On the 8/1/13 show, we remembered the trailblazing Coast to Coast AM guests who have now passed on. Here is a list, along with links to their individual Show Bio pages:
James Arthur (1958-2005) was a popular lecturer who coalesced Ethnomycology, Ethnobotany, Astrotheology, Archaeoastronomy, Occult Anatomy, Chemistry, Philosophy, Anthropology, Theology, Mythology, Alchemy and Symbology to weave a fascinating quilt of human history that sheds an astonishing light on human origins and even the future of humanity.
Fereydoon Batmanghelidj (1931–2004) received his medical education and training at St. Mary's Hospital Medical School of London University. He spent most of his scientific life researching the link between pain and disease and chronic dehydration. Dr. Batmanghelidj discovered the healing powers of water when he was serving time as a political prisoner in an Iranian jail. He successfully treated 3,000 fellow prisoners suffering from stress-induced peptic ulcer disease with the only medication he possessed – water.
Jon-Erik Beckjord (1939–2008) was a San Francisco-based paranormal investigator and photographer known for his far-reaching ideas regarding such phenomena as UFOs, crop circles, the Loch Ness Monster, and his specialty, Bigfoot, which he believed to be an extradimensional ghost-like entity that lives in mountains, forests, and even farmers' fields.
Fred Bell (1943-2011), a flying saucer contactee, was born in Ann Arbor, Michigan. After high school he joined the Air Force. He was trained to work on radar and was stationed at a facility where numerous UFO contacts were tracked. Following his time in the Air Force, he worked with Rockwell International and then as a consultant to various companies in the aerospace industry. It was during this time that he became interested in Eastern spirituality and studied with several spiritual masters. He also obtained a degree in alternative medicine and became a lecturer on behalf of the National Health Federation (an organization advocating freedom of medical choice for the public).
Al Bielek (1927–2011) worked for various military contractors, and said the people he worked with began to reveal the truth about the US government's involvement with extraterrestrials and PSYOPS (Psychological Operations) programs. Strange things started to happen to him soon afterwards. Recruited into the "Montauk Project," Bielek said he worked his normal day job in California, and then would take a highly classified underground magnetic levitation subway train from Los Angeles to Montauk. In January 1988, his memories of his participation in the Philadelphia Experiment started to return. Bielek made the decision to go public with the information about his involvement at Montauk and the Philadelphia Experiment in 1989.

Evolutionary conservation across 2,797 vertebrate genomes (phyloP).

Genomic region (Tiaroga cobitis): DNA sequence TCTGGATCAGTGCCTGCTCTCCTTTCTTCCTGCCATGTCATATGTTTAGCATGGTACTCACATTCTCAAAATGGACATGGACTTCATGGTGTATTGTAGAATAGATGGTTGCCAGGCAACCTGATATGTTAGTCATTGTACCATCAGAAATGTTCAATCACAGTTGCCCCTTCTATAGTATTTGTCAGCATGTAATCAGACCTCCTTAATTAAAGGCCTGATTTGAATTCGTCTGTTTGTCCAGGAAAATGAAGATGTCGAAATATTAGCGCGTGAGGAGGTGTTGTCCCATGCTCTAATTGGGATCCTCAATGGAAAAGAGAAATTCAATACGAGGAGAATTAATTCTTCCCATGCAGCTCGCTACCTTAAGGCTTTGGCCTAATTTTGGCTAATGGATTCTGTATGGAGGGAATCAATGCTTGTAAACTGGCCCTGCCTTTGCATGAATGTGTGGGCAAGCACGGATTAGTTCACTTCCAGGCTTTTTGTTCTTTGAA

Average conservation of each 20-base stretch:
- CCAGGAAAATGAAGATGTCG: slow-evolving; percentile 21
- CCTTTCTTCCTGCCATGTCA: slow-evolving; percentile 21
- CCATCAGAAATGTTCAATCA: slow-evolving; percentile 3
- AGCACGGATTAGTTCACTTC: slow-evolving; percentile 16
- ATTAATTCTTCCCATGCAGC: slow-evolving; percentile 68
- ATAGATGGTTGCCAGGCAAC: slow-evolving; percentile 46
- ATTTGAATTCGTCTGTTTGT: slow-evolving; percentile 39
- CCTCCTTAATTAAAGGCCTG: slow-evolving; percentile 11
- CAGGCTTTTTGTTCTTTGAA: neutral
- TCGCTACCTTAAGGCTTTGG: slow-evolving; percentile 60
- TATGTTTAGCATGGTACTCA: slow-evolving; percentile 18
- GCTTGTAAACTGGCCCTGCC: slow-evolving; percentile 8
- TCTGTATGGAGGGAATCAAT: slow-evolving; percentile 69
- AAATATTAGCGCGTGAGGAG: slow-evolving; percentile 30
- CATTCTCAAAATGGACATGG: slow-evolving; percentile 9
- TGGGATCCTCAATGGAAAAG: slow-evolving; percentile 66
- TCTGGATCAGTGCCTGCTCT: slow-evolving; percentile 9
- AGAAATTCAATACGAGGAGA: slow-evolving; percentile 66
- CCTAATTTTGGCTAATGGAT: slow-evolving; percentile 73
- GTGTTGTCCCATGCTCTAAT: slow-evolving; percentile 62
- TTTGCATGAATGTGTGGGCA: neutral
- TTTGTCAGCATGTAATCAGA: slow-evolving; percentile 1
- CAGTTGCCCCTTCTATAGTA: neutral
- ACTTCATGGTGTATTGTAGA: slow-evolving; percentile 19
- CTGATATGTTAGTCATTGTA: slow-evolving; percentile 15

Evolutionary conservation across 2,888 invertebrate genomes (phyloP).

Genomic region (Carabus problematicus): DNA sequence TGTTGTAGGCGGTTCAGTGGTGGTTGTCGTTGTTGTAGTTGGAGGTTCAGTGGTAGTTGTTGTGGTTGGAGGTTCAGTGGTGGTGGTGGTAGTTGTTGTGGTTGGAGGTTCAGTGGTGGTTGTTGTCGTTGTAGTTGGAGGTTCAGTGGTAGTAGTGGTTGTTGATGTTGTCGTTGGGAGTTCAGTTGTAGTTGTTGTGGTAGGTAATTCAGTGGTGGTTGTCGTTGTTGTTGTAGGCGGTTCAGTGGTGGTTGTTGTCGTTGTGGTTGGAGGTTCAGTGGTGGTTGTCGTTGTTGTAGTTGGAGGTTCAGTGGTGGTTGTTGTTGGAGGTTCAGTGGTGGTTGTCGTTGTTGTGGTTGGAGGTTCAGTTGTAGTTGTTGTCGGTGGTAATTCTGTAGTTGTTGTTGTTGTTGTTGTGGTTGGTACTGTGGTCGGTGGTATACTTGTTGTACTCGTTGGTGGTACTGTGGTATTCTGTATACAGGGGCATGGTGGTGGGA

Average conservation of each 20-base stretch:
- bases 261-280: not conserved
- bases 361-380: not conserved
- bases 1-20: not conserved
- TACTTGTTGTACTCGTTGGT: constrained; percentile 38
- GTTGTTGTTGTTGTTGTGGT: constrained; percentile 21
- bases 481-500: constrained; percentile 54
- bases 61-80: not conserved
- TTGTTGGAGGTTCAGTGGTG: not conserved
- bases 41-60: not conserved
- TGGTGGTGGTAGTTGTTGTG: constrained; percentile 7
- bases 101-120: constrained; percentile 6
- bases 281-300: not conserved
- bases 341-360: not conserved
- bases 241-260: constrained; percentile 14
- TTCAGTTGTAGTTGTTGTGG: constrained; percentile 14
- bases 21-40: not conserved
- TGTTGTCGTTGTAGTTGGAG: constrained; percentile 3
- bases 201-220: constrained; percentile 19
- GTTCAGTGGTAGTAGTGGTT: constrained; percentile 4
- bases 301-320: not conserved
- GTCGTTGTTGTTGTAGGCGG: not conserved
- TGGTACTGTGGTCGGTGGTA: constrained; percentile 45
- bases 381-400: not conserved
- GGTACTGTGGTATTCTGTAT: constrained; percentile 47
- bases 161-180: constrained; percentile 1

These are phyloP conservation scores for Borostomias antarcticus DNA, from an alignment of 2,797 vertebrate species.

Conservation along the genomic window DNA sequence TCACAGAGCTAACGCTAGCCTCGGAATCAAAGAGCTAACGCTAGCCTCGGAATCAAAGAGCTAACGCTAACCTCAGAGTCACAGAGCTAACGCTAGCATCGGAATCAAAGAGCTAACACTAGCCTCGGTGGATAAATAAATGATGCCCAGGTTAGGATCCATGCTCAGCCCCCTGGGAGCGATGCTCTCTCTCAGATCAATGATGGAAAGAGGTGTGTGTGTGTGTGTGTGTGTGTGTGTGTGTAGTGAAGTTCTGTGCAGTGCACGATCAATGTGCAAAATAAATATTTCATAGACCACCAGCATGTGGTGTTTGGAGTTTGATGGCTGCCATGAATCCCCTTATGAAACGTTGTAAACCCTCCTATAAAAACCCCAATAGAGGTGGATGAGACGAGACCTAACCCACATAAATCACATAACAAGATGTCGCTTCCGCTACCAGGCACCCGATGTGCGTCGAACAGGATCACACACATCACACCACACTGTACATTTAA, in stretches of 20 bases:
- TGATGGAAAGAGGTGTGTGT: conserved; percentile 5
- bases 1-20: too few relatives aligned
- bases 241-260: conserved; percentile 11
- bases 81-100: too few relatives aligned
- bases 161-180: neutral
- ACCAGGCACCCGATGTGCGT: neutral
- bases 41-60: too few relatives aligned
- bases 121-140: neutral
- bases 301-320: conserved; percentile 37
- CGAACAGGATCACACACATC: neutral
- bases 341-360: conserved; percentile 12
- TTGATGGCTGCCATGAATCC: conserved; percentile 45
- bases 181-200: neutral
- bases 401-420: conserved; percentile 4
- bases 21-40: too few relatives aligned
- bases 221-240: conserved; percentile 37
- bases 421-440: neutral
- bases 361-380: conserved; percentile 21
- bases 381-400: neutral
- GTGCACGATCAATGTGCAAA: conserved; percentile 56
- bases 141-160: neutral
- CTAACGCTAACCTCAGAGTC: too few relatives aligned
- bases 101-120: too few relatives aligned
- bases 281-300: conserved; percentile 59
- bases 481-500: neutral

Ray Bradbury (1920–2012) was an American fantasy, science-fiction, horror and mystery fiction writer. Best known for his dystopian novel Fahrenheit 451 (1953) and for the science fiction and horror stories gathered together as The Martian Chronicles (1950) and The Illustrated Man (1951), Bradbury was one of the most celebrated 20th-century American writers. Many of Bradbury's works have been adapted into comic books, television shows and films.
George Carlin (1937–2008) was an American stand-up comedian, social critic, satirist, actor, and writer/author, who won five Grammy Awards for his comedy albums. Carlin was noted for his black humor as well as his thoughts on politics, the English language, psychology, religion, and various taboo subjects. Carlin and his "Seven Dirty Words" comedy routine were central to the 1978 U.S. Supreme Court case F.C.C. v. Pacifica Foundation, in which a 5–4 decision by the justices affirmed the government's power to regulate indecent material on the public airwaves.
Philip Carlo (1949–2010) was a journalist and best selling biographer of Thomas Pitera, Richard Kuklinski, Anthony Casso, and Richard Ramirez. Carlo suffered from amyotrophic lateral sclerosis (ALS), commonly known as "Lou Gehrig's Disease". He was bound to a wheelchair and respirator, but retained his ability to speak normally during his lifetime.
Edgar Evans Cayce (1918–2013) was the youngest son of the famous clairvoyant Edgar Cayce and his wife, Gertrude. He graduated from Duke University in 1939 with a B.S. in electrical engineering, and was a registered professional engineer. Married and the father of two children, Edgar Evans Cayce was the Chairman of the Board of Trustees of the Association for Research and Enlightenment, the organization dedicated to preserving and studying the transcripts of psychic data left by his late father.
Robert Chapman (1935–2012) was the editor and publisher of the International Forecaster, a publication that covers business, finance, economics, and social and political issues all over the world. Mr. Chapman spent 45 years in the finance and investment business, 28 of which were as a stockbroker, specializing in gold and silver shares. For a number of years he owned his own brokerage firm.
Dr. Rama P. Coomaraswamy (1929-2006), a Catholic priest, was a friend of the late Father Malachi Martin. Dr. Coomaraswamy received his early education in India, in an orthodox Hindu setting. He graduated from Harvard University and then went on to Medical School. He spent 30 years as a Thoracic and Cardiovascular Surgeon. Following his retirement from surgery, he retrained in Psychiatry. He has published fairly extensively both in the fields of medicine and theology. In 1997 he was ordained by the traditional rites in the Roman Catholic Church.
Gordon Cooper (1927–2004) was an American aeronautical engineer, test pilot and one of the seven original astronauts in Project Mercury, the first manned space program of the United States. Cooper piloted the longest and final Mercury spaceflight in 1963. He was the first American to sleep in space during that 34-hour mission and was the last American to be launched alone to conduct an entirely solo orbital mission.